Independence Day arrives this week. All across the country, Americans will be eating grilled hamburgers and hotdogs while watching firetrucks, beauty queens, and politicians ride in parades. Later in the evening, the night sky shine as neighborhoods, towns, and cities display bombastic fireworks. It is a day patriotism, patriotic music, tri-corner hats, and a celebration of who and what we are. In short, Independence Day is pure, unadulterated Americana. And it is wonderful!
Celebrating Independence Day with cookouts, parades, and fireworks is exactly what the Founders wanted. As John Adams famously told his wife, Abagail, he believed that Independence Day would become the “most memorable Epocha, in the History of America,” and would “be celebrated, by succeeding Generations, as the great anniversary Festival. It ought to be commemorated, as the Day of Deliverance by solemn Acts of Devotion to God Almighty. It ought to be solemnized with Pomp and Parade, with Shews, Games, Sports, Guns, Bells, Bonfires and Illuminations from one End of this Continent to the other from this Time forward forever more.” We have not disappointed John Adams.
What many Americans may not realize is that John Adams wrote this letter on July 3rd. He believed Americans would celebrate independence on July 2nd, as that was the day the Second Continental Congress voted to declare the colonies independent. July 4th, however, proved to be the day Congress approved the Declaration of Independence. The signing of the Declaration occurred a month later and, even then, not everyone signed at all at once as John Trumball’s famous painting portrays. Historians believe the last signature, Thomas McKean of Pennsylvania, occurred as late at 1777 or 1778.
This forgotten history of the Declaration adds a level of further mystique to the quintessential American document. Nearly all Americans consider the Declaration as the most important document in American history, rivaled or surpassed only by the Constitution and can quote or paraphrase, the opening of second paragraph: “We hold these truths to be self-evident, that all men are created equal, that they are endowed by their Creator with certain unalienable Rights, that among these are Life, Liberty and the pursuit of Happiness.” As my years of teaching has taught me, American quite often think the Declaration’s second paragraph is part of the Constitution. That is obviously not the case, but it does testify to the seminal importance of the Declaration and its resonating calls for natural equality and rights.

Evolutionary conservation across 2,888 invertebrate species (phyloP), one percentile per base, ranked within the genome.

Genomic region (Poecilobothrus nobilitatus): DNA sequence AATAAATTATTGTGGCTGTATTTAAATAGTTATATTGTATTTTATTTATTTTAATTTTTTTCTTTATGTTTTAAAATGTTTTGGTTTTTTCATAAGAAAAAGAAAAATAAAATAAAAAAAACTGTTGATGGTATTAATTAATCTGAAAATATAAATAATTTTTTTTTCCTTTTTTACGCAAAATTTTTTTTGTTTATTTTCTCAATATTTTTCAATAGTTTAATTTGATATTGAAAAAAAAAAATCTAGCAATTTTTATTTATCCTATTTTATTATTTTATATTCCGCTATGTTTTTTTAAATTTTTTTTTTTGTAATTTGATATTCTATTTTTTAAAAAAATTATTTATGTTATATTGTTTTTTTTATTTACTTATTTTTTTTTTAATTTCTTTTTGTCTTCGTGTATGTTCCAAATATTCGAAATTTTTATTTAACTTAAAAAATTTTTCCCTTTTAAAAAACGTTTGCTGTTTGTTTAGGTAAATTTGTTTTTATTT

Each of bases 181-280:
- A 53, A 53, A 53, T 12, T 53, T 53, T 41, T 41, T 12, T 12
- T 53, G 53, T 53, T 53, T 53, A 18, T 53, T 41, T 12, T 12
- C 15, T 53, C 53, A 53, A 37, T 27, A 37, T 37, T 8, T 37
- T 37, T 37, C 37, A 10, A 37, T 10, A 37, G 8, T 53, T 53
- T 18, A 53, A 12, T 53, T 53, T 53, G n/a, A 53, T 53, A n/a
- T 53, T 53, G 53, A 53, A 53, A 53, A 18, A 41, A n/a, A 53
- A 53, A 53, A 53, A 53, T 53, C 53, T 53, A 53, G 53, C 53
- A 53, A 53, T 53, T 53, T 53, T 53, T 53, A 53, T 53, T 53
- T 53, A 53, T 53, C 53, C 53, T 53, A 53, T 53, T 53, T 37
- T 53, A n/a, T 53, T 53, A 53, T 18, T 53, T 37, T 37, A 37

For Americans in 1776, however, the opening of the second paragraph and its sweeping appeals were of minimal importance. The Founders absolutely embraced the ideas they espoused in the Declaration, no matter how tragically failed or hypocritical they may have been in upholding them. But despite being a reflection of American sentiment in 1776, the paragraph and famous clauses were of secondary importance. The most important part of the Declaration was the list of grievance leveled at King George III. Composing roughly 60% of the document, this part of the Declaration is all but forgotten today. Yet, its relevance remains as critical today as it did in 1776.
While there isn’t space here to detail each grievance, a quick look at the charges against George III provides the synopsis of why we declared independence. The list reveals how the violations of, what we could call civil rights, forced the toilsome separation. They are civil rights, as opposed to natural rights because they existed within civil society and established political order. For Americans of 1776, these rights were their historical and inherited rights as Englishmen. What England threatened, and our Founders believed they could only preserve through independence, where these civil rights that made self-government possible and desirable such as trial by jury, taxation without consent of the legislative assemblies, and “abolishing our most valuable laws.” The reason behind our independence was not only for philosophical precepts but also for the preservation of traditional civil rights. Understanding this neglected nature of our independence can help Americans today better appreciate Independence Day and inspire us to be better sentinels of our traditional rights and liberties. Do so upholds and strengthens the legacy bequeathed to us by our Founders.
So, take a moment to read the Declaration of Independence and the list of reasons for our separation. But don’t forget to celebrate in some form or fashion. Public celebrations, whether moments of deep reflection or lighter moments of “pomp and parade,” are vital aspects of civic culture. They help reinforce community bonds and help remind us of the social and political bands which connect us to one another. Happy July 4th!
About the Author: Nathan Coleman is a Professor of History at the University of Cumberlands. He holds a Ph.D. in History from the University of Kentucky, a M.A. in History from the University of Louisville, and a B.S. in History from Cumberland College.
Nathan Coleman is the author of two books on American History - Click on each title to purchase the books: Debating Federalism: From the Founding to Today and The American Revolution, State Sovereignty, and the American Constitutional Settlement, 1765–1800
Professor Coleman was recently a guest on our Pegasus Podcast where he discusses these topics and more. Listen to the podcast conversation about the 4th of July HERE